You may be asking yourself, but The Killing Joke was 27 years ago and it’s been incorporated into the canon – so, how can it be the last Batman story? Well, even though the events of the story have been incorporated into Batman canon, most notably the crippling of Barbra Gordon, it should be known that the story was originally a stand alone story outside of continuity. In the beginning, Batman visits what is supposedly the Joker in Arkham and attempts to talk with him, saying that sooner or later they are going to kill each other and he didn’t what it to happen without the knowledge that he tried just once to offer his help to rehabilitate Joker. But… Joker has already escaped and plans to drive Gordon insane by giving him that “one bad day” which Joker believes is all it takes to make a man as crazy as him or Batman. Batman saves Gordon and the tracks down the Joker. After the fight, Batman tries to have the conversation that he was going to have at the opening. When he finishes, The Joker says that he is remind of a joke about two guys escaping a mental hospital. When he finishes, he looks and Batman who smiles and starts to laugh. As police lights emerge in the back ground Batman reaches over and grabs Joker. The shot moves down to the puddle of rain water the laughter stops and the light reflected in the puddle goes out. For years it’s been debated as to whether or not Batman killed the Joker in the end. If he reached for his neck or just to drag him to the police. Despite the writer Alan Moore saying he doesn’t believe Batman killed the Joker, other writers and fans disagree despite hearing it from the horses mouth. Most famous among the camp who say Batman killed Joker is writer Grant Morrison. In an interview with filmmaker Kevin Smith on Smith’s podcast Fatman on Batman, Morrison spends a good 10-15 minutes of the 2 hour interview discussing the book but there is more to it that just the great ending.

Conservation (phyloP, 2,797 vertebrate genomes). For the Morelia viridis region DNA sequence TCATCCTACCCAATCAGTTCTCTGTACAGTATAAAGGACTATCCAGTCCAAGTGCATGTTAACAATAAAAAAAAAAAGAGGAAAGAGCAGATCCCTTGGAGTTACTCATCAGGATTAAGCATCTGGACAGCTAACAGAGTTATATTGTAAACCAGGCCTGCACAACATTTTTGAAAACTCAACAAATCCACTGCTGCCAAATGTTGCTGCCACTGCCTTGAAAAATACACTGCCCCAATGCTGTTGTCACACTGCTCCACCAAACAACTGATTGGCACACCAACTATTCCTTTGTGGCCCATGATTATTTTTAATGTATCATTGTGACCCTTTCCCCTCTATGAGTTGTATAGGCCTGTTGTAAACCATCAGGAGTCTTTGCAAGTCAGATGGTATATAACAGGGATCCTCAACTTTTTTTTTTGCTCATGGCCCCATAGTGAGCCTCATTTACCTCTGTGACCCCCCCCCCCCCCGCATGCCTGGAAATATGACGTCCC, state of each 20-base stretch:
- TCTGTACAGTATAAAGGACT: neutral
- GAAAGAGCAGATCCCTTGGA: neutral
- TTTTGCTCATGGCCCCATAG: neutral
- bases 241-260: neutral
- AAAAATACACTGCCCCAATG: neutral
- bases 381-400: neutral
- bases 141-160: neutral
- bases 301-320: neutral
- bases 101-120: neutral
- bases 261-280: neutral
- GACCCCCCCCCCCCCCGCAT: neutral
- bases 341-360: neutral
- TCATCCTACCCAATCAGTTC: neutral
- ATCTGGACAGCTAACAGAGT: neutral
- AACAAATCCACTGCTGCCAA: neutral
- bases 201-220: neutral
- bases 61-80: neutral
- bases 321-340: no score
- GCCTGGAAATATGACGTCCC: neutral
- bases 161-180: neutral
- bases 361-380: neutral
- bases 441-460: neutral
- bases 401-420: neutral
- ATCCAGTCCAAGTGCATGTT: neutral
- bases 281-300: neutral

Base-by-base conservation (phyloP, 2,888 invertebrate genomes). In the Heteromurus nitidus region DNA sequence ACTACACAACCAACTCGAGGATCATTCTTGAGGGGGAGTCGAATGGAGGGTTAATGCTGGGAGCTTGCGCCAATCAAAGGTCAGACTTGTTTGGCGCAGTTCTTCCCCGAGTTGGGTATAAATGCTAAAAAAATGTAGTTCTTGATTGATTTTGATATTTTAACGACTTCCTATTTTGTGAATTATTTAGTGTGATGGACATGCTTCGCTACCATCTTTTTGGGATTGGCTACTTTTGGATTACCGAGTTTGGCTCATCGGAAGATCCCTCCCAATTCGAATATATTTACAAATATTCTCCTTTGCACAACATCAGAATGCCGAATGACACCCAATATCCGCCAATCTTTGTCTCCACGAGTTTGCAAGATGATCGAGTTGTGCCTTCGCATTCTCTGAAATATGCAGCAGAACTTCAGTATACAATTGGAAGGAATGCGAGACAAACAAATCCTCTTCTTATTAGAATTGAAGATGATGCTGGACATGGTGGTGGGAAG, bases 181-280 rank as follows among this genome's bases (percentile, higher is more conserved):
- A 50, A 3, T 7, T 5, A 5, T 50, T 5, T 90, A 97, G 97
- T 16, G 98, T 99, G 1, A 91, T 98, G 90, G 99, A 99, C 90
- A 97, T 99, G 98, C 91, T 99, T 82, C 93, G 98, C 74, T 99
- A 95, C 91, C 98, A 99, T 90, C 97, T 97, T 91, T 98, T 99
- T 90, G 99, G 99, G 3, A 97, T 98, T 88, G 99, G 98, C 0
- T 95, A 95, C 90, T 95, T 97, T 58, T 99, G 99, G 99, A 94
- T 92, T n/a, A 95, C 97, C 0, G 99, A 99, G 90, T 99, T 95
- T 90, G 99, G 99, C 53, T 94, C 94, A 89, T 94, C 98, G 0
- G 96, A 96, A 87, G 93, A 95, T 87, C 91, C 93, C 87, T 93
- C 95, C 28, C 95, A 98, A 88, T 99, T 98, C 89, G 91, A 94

Without The Killing Joke, we wouldn’t have had the first Tim Burton movie or the animated series. Even someone who hates the story, and there are a few, you have to respect it because most of the great batman stories since would probably never have happened if The Killing Joke wasn’t the success it was. The story also pushed the idea of Batman and the Joker as almost supernatural forces engaged in a never ending war to new levels. While their rivalry was always present, Moore opened the gate to turn it in to a clash of mythic proportions.
If this is the last go around for Conroy and Hamill, I will be sad to see them go. However, you must always leave the audience wanting more rather than wishing you’d hurry up and finish – which is something they really haven’t done with the characters. How many versions have they done and how many times can an actor be expected to put a new spin on a classic part they’ve been doing for decades? The Killing Joke comes out next year presumably direct to DVD but if I was a DC executive, I’d try and get it a limited release to drum up hype for Batman V Superman and Suicide Squad – both also out next year.
What do you guys think? Be sure to sound off below!